Lincolnshire Police and Crime Panel has criticised Police and Crime Commissioner Marc Jones for attacking their integrity during an investigation into his recruitment process.
The panel met on Thursday and discussed the findings of Operation Motala, which scrutinised his recruitment of the Chief Constable, writes Daniel Jaines.
The report by the Independent Office for Police Conduct (IOPC) stated his actions “did not meet the threshold to be considered wilful misconduct” nor were they appropriate to be considered by a criminal court.
However, it said: “Having carefully reviewed the evidence, the decision-maker [investigator] concluded that Mr Jones did not always adhere to the guiding principles of fairness, openness, and merit at all times during the process, and moreover, at times, his decisions were directly in conflict with these principles.”
The Police and Crime Panel itself, however, was mainly frustrated by a series of comments made by Mr Jones in response to the investigation.
These included threats of legal action, accusations of the PCP wasting public resources, and telling the committee that “any residual confidence and trust he had in the PCP’s direction and leadership had ‘ebbed away’, and would be hard to rebuild due to the PCP’s ‘wasteful and perplexing course of action’.”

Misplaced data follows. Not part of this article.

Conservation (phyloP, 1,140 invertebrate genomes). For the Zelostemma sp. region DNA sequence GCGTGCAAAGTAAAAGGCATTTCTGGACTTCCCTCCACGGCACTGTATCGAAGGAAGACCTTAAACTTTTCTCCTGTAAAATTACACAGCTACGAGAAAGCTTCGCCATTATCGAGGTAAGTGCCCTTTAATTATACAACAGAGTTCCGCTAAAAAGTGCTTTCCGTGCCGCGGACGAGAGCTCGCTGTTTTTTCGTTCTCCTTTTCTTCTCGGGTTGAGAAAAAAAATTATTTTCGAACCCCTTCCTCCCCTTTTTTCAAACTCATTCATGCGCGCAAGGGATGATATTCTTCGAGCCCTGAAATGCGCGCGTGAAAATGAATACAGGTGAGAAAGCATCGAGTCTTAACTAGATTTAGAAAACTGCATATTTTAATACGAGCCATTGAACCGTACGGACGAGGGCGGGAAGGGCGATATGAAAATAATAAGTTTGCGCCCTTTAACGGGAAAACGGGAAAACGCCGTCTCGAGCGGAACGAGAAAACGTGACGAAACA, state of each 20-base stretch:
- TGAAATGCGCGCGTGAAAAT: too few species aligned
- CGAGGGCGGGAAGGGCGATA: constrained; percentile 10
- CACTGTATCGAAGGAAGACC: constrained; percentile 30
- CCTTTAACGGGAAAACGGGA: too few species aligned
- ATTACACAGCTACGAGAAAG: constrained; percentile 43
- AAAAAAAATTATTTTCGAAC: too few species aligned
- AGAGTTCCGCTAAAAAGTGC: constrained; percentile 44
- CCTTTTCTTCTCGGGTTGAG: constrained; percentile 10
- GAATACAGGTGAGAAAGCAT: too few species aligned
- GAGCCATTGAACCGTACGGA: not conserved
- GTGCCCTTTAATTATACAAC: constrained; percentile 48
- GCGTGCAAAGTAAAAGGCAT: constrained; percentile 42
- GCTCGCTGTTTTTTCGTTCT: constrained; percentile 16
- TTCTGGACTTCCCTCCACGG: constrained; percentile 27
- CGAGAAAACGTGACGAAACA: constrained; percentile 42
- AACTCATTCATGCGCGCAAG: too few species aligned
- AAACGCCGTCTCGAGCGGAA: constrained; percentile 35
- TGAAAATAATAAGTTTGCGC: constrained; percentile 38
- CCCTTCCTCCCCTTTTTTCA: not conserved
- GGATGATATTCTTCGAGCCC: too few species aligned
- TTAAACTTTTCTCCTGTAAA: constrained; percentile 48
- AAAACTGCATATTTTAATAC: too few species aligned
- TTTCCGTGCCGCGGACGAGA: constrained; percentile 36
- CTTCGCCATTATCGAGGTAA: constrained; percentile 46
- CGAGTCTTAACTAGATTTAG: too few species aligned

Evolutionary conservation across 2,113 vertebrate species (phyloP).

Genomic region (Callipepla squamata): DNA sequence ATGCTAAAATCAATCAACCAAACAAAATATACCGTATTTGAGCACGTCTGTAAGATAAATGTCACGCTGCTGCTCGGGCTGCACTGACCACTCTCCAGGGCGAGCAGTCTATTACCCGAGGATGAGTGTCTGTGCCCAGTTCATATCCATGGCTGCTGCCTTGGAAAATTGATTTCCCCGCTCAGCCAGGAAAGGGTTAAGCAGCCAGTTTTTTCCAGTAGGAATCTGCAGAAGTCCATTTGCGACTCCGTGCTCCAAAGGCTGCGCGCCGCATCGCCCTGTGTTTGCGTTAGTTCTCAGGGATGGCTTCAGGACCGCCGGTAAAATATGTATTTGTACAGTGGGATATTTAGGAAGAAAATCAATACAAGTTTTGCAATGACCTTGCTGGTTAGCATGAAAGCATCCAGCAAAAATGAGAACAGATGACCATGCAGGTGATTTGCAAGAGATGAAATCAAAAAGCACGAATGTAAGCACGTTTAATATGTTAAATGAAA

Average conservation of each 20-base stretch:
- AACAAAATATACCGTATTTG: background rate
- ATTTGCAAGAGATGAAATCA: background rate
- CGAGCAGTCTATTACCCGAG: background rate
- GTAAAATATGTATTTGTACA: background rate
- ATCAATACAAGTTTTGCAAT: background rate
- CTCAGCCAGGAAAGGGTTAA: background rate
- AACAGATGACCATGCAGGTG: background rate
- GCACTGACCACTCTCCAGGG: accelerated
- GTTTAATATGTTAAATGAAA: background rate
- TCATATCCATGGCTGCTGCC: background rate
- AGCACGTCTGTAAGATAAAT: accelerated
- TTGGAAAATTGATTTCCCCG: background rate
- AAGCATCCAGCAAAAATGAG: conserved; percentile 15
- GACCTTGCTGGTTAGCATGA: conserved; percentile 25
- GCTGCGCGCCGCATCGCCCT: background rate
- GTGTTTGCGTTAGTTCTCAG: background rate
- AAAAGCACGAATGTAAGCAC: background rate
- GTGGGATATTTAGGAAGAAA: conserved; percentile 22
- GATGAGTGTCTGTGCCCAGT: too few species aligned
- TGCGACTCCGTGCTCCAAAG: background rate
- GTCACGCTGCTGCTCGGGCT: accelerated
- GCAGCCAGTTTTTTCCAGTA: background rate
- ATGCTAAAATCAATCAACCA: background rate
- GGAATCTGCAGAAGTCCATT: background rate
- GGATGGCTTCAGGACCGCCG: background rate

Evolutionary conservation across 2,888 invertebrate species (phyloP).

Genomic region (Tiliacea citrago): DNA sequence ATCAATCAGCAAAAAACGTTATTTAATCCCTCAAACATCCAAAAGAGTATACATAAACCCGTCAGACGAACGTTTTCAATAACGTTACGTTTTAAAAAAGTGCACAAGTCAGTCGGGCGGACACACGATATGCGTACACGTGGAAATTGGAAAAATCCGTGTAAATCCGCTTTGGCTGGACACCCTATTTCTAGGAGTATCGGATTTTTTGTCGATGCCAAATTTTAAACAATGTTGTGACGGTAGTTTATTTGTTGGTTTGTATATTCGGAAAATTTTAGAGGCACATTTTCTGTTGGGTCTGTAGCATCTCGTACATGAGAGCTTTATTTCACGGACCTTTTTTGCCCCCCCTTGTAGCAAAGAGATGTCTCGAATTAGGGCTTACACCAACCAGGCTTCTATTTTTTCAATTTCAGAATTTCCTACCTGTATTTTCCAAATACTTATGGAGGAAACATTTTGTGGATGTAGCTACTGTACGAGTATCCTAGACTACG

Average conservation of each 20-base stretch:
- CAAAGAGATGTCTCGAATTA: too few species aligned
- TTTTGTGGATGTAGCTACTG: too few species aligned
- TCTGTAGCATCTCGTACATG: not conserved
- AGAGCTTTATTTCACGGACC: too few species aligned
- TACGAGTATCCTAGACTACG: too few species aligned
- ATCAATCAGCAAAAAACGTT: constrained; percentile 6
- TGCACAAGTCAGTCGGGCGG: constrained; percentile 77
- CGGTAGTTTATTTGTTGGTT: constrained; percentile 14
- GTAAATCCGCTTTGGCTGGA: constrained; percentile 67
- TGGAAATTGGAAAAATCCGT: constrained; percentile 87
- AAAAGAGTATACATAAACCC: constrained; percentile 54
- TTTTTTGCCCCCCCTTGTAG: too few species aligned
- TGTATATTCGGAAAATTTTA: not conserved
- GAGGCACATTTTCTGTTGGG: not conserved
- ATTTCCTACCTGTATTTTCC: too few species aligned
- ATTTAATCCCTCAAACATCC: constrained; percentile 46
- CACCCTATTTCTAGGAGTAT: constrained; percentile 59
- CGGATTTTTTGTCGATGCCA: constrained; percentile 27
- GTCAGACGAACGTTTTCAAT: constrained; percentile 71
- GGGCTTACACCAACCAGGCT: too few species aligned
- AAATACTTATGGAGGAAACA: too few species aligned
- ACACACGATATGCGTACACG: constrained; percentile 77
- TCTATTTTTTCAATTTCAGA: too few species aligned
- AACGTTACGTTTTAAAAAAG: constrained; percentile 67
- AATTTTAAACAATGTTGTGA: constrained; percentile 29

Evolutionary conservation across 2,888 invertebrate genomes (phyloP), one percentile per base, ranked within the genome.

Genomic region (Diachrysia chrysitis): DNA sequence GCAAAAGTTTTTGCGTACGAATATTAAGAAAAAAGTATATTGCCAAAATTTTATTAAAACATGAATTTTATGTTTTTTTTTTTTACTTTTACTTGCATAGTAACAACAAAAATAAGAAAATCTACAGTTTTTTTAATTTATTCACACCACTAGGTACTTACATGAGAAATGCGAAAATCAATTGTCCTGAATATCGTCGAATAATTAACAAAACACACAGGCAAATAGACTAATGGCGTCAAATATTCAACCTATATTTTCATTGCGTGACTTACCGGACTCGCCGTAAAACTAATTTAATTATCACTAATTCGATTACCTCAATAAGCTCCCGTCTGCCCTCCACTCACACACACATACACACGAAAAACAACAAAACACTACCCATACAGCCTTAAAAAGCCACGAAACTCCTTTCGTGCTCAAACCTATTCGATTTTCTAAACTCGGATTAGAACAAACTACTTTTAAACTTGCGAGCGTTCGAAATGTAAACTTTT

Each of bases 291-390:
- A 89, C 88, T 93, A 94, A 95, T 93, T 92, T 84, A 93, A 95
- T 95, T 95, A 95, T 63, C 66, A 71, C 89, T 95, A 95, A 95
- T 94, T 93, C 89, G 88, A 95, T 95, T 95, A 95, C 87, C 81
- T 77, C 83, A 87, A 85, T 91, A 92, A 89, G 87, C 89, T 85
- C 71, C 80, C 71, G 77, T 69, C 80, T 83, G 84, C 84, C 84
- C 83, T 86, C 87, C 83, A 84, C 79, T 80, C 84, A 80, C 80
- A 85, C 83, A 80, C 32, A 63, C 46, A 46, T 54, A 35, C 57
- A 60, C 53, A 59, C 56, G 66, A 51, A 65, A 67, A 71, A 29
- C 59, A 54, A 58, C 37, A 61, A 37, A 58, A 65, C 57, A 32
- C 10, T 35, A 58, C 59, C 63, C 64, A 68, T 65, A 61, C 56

Mr Jones had called on the PCP investigation to “review the actions of the Panel and its Chairman”, and complained about the PCP’s “selective” and “cloak and dagger” approach.
He also publicly tweeted: “PCPs in their current form are worse than a waste of money; they are a negative drain on resources. That doesn’t mean they couldn’t be better.’
“PCPs are, in my experience, a costly waste of time and a massive distraction from delivering quality service for the public.’
“We are accountable to the public at the ballot box, the police authority didn’t have a PCP. We need a standardised structure for mediation with chiefs, but the rest is political. The Panel is a pointless distraction.”
Councillors were clearly angered by the comments Mr Jones had made.
Chairman Chris Cook, part of the group which originally launched the investigation, said: “I think, as chairman of this panel, that our PCC has been subject to a high standard of scrutiny, and that’s why we’re here today.”
Members noted the findings of the report and made several recommendations, including seeking assurance that the forthcoming recruitment process following the departure of Chief Constable Chris Haward would be fair, open, and merit-based.